The first creative act of the new year: I find an empty manila folder, uncap a blue pen with a thick nib, and inscribe the tab with "POEMS 2014."
It's the first poetry-related creative act, anyway. I wrote a d'var Torah last week, beginning 2014 not with poetry but with prose.
That's not surprising. I can't remember a year when I began writing new poems as soon as the calendar page had turned. Poetry doesn't require the kind of temporal spaciousness needed for writing a novel; it's something I can work on in fits and starts, an hour here, an afternoon there. But it does require emotional and spiritual spaciousness. And that's usually in short supply around the start of January.
Since late November, I've juggled Thanksgiving, our son's birthday, Chanukah, a family simcha on the other side of the state, a visit to my family in Texas, Christmas, school break, winter storms, New Year's, and more houseguests than I can count. Also synagogue work in all of its usual forms. There's been a lot of wonderful! But precious little normalcy: the usual flow of weekdays and Shabbat, workdays and childcare, meditation and prayer.
Poetry -- my poetry, anyway -- requires emotional and spiritual breathing room.
January seventh. The old year is really and truly behind us. 2014 stretches ahead. And now my POEMS 2014 folder waits to receive the first slim draft.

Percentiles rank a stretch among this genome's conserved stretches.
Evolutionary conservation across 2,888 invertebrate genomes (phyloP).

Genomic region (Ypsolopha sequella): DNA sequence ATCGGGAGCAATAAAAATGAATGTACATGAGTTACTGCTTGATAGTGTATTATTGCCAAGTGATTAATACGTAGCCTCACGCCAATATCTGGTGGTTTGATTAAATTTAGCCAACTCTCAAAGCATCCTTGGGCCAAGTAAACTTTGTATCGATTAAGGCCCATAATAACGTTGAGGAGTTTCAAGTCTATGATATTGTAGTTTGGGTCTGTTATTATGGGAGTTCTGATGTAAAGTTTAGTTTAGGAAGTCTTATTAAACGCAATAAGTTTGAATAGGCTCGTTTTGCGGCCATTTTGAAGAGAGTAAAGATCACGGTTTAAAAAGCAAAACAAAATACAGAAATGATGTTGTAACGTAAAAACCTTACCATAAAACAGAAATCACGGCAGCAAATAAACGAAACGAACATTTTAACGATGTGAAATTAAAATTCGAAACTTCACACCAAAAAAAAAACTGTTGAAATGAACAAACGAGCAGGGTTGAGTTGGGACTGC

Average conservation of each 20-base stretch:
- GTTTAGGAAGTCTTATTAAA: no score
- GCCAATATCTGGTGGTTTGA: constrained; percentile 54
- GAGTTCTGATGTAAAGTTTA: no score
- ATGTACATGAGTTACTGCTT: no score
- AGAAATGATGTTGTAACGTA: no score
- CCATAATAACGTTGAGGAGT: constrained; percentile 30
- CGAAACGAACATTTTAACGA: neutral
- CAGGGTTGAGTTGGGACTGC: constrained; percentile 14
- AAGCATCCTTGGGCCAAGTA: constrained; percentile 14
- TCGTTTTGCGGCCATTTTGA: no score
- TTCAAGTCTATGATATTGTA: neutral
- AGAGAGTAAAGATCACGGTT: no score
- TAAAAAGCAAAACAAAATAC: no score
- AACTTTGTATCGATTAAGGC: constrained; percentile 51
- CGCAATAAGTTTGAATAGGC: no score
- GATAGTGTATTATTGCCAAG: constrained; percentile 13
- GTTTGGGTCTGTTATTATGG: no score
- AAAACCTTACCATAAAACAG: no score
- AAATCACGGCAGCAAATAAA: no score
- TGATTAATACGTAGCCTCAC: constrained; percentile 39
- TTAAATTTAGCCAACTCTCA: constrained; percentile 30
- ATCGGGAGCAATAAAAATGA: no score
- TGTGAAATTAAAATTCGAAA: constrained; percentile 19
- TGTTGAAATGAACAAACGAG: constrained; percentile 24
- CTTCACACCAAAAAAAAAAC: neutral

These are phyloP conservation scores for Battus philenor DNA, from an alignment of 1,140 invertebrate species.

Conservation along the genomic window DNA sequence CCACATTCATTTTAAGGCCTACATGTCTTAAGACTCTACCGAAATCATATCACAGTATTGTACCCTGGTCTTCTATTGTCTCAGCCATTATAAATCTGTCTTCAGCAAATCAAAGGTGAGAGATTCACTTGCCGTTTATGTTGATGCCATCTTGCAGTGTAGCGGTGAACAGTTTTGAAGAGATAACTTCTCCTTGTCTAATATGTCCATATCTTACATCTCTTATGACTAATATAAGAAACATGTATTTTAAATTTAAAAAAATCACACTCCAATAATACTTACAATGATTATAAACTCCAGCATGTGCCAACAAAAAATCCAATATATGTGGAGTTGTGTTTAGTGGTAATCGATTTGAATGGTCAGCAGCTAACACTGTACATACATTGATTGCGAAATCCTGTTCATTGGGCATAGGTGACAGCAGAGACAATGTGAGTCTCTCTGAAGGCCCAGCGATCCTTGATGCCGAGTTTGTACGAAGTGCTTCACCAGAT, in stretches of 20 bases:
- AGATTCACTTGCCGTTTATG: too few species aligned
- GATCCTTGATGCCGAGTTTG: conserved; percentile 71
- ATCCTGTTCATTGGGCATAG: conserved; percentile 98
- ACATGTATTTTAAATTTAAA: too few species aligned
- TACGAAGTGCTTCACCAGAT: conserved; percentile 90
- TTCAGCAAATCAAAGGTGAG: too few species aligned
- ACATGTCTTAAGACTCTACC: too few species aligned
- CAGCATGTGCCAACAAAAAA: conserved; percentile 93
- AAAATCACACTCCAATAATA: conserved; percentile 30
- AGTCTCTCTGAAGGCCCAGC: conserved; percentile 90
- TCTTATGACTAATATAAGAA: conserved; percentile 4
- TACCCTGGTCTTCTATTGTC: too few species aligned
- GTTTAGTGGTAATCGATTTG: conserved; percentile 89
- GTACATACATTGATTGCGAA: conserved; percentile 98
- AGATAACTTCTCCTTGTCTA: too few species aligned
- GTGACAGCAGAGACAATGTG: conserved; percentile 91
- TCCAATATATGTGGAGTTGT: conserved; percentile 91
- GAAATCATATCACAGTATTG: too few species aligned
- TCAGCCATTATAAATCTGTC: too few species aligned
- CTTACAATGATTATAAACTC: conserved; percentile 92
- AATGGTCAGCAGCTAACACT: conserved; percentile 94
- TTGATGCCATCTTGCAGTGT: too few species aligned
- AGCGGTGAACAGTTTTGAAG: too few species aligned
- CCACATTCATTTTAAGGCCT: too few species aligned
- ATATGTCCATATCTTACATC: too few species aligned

I won't write a poem today. I probably won't write a poem this week. But my desk is tidied. The holiday wrapping paper which had taken up temporary residence on the floor has been cleared away. I've re-hung the poems and my Bennington diploma on the newly-repainted wall of my study. When I stop typing, all I can hear is quiet. These are first steps.
Many years ago, when I worked for the artist Jenny Holzer, I typed up the following quote on a piece of brown paper and hung it over my desk:
I do not write every day, I read every day, think every day, work in the garden every day, and recognize in nature the same slow complicity. The same inevitability. The moment will arrive, always it does, it can be predicted but it cannot be demanded. I do not think of this as inspiration. I think of it as readiness. A writer lives in a constant state of readiness. (-- Jeanette Winterson)
Readiness. One breath after the next. Breathing in; breathing out. Right here; right now. The manila folder of my year is open. Receptive. Ready.